“Brain-eating” amoeba beaten by old European drug

The pathogen typically kills more than 90% of people it infects.

A decades-old drug used to treat urinary tract infections (UTIs) appears to have saved the life of a man infected by the “brain-eating” amoeba — and his case highlights the tremendous potential of a new type of genetic sequencing technology.

The patient: In 2021, a 54-year-old man was admitted to a Northern California hospital following a seizure. After an MRI revealed a mass in his brain, he was transferred to the UCSF Medical Center, where the mass was biopsied. 

Based on the biopsy, doctors suspected that the patient’s brain was being attacked by an amoeba — a highly dangerous and unusual infection. They sent a sample to the University of Washington, Seattle, where a PCR test identified the pathogen as Balamuthia mandrillaris — a deadly brain-eating amoeba that kills more than 90% of people it infects.

With the man now showing signs of several brain lesions, the UCSF team started him on an intense regimen of antiparasitic, antibacterial, and antifungal drugs.

“It’s what’s recommended because it was what happened to be used in patients who survived,” Natasha Spottiswoode, leader of the patient’s medical team, told Science Magazine.

After about two weeks, the man’s lesions had shrunk slightly, but he began experiencing severe side effects from the treatment, including kidney failure. The team cut back on his meds, and two weeks later, his lesions were growing again.

Within a week of treatment, his lesions began shrinking, and he was soon discharged. 

The drug: While hunting for a new treatment, Spottiswoode came across a 2018 study in which UCSF biochemist Joseph DeRisi screened more than 2,000 compounds in the hope of finding one that would be effective against Balamuthia, which had infected one of his patients.

DeRisi’s team did find one promising candidate — an antibiotic called “nitroxoline” — but the patient succumbed to the brain-eating amoeba before they could use it to treat her.

“I think he’s very much on his way to being one of the survivors of this disease.”

Natasha Spottiswoode

Nitroxoline has been prescribed for UTIs in Europe for about 50 years, but isn’t approved in the US, so Spottiswoode had to reach out to the FDA for permission to administer it to her patient.

Once that was settled, she had to track down the medication — Chinese biotech company Asieris Pharmaceuticals, which is studying its use as a bladder cancer treatment, agreed to provide the pills, pro bono.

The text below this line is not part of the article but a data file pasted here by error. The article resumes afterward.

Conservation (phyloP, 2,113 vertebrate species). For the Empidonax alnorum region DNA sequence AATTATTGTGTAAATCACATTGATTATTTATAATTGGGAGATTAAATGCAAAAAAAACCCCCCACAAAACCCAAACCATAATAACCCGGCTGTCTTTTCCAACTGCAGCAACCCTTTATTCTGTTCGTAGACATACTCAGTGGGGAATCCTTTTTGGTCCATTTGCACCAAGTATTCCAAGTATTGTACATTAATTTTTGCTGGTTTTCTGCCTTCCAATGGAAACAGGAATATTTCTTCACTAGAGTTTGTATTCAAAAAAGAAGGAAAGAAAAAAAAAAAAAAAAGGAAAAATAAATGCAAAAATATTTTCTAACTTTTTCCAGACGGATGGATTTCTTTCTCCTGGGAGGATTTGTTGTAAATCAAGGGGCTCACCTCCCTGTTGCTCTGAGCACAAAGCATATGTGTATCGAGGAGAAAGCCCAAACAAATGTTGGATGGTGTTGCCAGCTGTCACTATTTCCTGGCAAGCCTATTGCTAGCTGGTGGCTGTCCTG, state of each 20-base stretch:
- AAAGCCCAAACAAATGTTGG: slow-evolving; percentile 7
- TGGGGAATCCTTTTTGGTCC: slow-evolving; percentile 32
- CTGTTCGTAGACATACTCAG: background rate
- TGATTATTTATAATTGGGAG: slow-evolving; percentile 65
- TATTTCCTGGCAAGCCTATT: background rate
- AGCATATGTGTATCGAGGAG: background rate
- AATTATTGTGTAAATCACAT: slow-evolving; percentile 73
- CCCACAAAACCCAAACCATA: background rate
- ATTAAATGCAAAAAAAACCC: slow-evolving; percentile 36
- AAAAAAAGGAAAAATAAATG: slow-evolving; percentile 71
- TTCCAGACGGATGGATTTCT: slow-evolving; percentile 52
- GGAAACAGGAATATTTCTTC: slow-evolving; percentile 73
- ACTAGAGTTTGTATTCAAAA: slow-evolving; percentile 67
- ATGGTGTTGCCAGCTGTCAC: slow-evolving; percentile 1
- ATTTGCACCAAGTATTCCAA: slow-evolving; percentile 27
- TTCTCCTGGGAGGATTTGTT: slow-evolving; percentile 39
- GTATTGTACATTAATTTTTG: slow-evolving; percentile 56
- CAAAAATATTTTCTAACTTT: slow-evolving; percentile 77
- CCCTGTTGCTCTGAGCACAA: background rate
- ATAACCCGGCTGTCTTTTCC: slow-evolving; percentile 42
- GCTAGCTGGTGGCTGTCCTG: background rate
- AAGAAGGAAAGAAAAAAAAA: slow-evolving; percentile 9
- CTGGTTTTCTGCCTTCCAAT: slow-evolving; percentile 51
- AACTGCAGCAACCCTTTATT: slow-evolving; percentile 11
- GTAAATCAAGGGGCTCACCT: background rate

The impact: Just over 100 days after he first went to the hospital, the man started taking nitroxoline. Within a week, his lesions began shrinking, and he was soon discharged. 

At the time the doctors reported on his case, it had been 15 months since he was initially evaluated, and multiple MRIs post-discharge showed that his lesions are continuing to shrink. He is still taking nitroxoline, but his doctors hope to discontinue it soon.

“I think he’s very much on his way to being one of the survivors of this disease,” Spottiswoode told a group of colleagues in October 2022, according to Science.

The real challenge is diagnosing the infection in the first place.

The big picture: Researchers don’t know how people become infected with Balamuthia, but thankfully, such encounters with the brain-eating amoeba are highly uncommon — about 200 cases have been reported since the pathogen’s discovery in 1986. 

Still, the UCSF team has been in talks with the CDC about making sure nitroxoline can be delivered anywhere in the US within 24 hours for those rare cases.

Even then, the real challenge is diagnosing the infection in the first place — had the UCSF team not suspected an amoeba, they wouldn’t have known to order a PCR test to look for amoeba species.

“You let the database match tell you what organisms are in there.”

Michael Wilson

That might not be the case in the future, though, thanks to metagenomic next-generation sequencing (mNGS). This technique can be used to sequence all of the genetic material in a sample at once, and the findings can then be compared to a database on all known pathogens.

“You let the database match tell you what organisms are in there,” Michael Wilson, a neurologist at UCSF, told Science. “You’re not going in with a preconceived notion.”  

The technique isn’t yet approved to test brain tissue samples for clinical diagnosis, but after the PCR test came back positive for balamuthia, the UCSF team analyzed a sample from their patient under a research protocol, which confirmed the amoeba’s presence.

The widespread deployment of mNGS could ensure patients get the right treatment right away.

mNGS is still fairly new and has limitations — it costs $2,000 to run the test on a cerebrospinal fluid (CSF) sample at UCSF, and the turnaround time for results can be about a week.

It’s not infallible, either — it missed balamuthia in a CSF sample from the UCSF patient.

If these limitations can be overcome, though, the widespread deployment of mNGS could allow doctors to identify pathogens faster — ensuring patients get the right treatment right away.

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